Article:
Some of New York’s most strident gun control advocates have rushed to the defense of an unwitting traveler who was arrested at an airport for a technical violation of a draconian gun law. Has a new era of sanity arrived in the Big Apple? Not really. This defendant happens to be an NYPD officer who is alleged to have violated India’s strict firearm regulations.
On March 10th, NYPD Officer Manny Encarnacion was arrested when officials at the airport in New Delhi discovered three rounds of ammunition in his baggage. New York City’s NBC affiliate reports that Encarnacion had been to the shooting range before his trip and put three rounds into a jacket pocket. Encarnacion later packed that jacket, forgetting that it contained the ammunition. Since his arrest, he has not been allowed to leave India and faces charges that could land him seven years in prison.
Encarnacion’s detainment has turned into somewhat of an international incident between officials in New York and India. New York City Mayor Bill de Blasio expressed support for the officer and suggested that the Indian government may have had an ulterior reason for the arrest. Rep. Peter King (R-N.Y.) wrote a letter to Secretary of State John Kerry, in which he states, “This excessive act by the Indian government is clearly politically motivated,” and alleges that the incident is retaliation for the December 2013 arrest of an Indian official in New York. The New York Daily News reports that Sen. Charles Schumer (D-N.Y.) has also lent his support to the stranded officer, remarking, “I would hope that India, a country that we have a good relationship with, would not stoop to the petty level of making a political pawn of this decorated NYPD cop and veteran.”
These three staunch gun control proponents apparently don’t have a highly-developed sense of irony or of their own breathtaking hypocrisy. New York City has been engaged in a longstanding effort to persecute travelers that mistakenly violate the City’s unusually harsh firearm laws or commit the “offense” of believing an out-of-state permit will be recognized in New York. These visitors often face a felony charge that mandates a minimum three and a half year sentence if convicted. The persecution of these peaceful and otherwise law-abiding persons who, like Encarnacion, pose no threat to public safety, is entirely politically motivated.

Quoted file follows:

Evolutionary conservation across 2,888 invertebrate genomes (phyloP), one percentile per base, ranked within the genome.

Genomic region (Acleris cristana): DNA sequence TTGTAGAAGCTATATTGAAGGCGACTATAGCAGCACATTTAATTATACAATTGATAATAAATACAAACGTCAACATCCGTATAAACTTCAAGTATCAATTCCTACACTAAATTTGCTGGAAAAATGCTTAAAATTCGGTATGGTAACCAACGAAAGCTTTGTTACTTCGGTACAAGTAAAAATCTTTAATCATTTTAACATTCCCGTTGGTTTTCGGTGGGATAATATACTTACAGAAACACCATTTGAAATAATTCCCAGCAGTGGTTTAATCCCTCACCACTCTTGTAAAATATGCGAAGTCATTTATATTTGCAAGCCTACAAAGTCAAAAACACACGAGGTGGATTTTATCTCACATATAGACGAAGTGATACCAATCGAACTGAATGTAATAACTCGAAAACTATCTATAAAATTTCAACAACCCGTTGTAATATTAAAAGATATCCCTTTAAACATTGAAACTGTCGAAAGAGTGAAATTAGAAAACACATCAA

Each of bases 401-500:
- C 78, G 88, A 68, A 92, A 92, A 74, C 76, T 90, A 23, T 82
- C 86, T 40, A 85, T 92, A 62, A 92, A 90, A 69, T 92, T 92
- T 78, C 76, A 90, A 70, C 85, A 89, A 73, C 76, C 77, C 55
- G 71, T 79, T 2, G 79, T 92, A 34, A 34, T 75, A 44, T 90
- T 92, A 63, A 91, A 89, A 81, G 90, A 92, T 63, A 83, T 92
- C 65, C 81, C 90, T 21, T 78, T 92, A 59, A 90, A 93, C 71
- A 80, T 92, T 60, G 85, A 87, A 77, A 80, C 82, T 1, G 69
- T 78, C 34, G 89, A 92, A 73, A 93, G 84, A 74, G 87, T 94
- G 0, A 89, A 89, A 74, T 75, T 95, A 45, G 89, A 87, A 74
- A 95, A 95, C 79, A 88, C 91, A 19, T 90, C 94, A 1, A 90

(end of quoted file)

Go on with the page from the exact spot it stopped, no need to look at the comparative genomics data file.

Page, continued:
Year after year, dozens of travelers unfamiliar with New York’s byzantine gun laws have been arrested at New York’s Kennedy and LaGuardia airports, even when complying with a federal law designed to protect those lawfully transporting unloaded firearms. The City is aware of the federal law, but treats it as an “affirmative defense” to be raised before a court. In other words, the attitude of the mayor and police department for those who stand on their rights under the federal law is to arrest them for technical violations of local regulations and then let the accused, “Tell it to the judge.” Even if the case is later dismissed, as it often is, the traveler is still subjected to an embarrassing, inconvenient, intimidating, and expensive ordeal.
A June 9, 2013 New York Times article cites a number of incidents where overzealous enforcement at New York’s airports has ensnared travelers, ranging from the case of a military wife and mother to that of a professional football player. Martin D. Kane, a defense attorney who has handled these types of cases described for the Times the treatment a mistaken traveler can expect, stating, “They’re locked up the same as anybody else on any other felony charge… . People’s lives are really, really disrupted, as you can imagine.”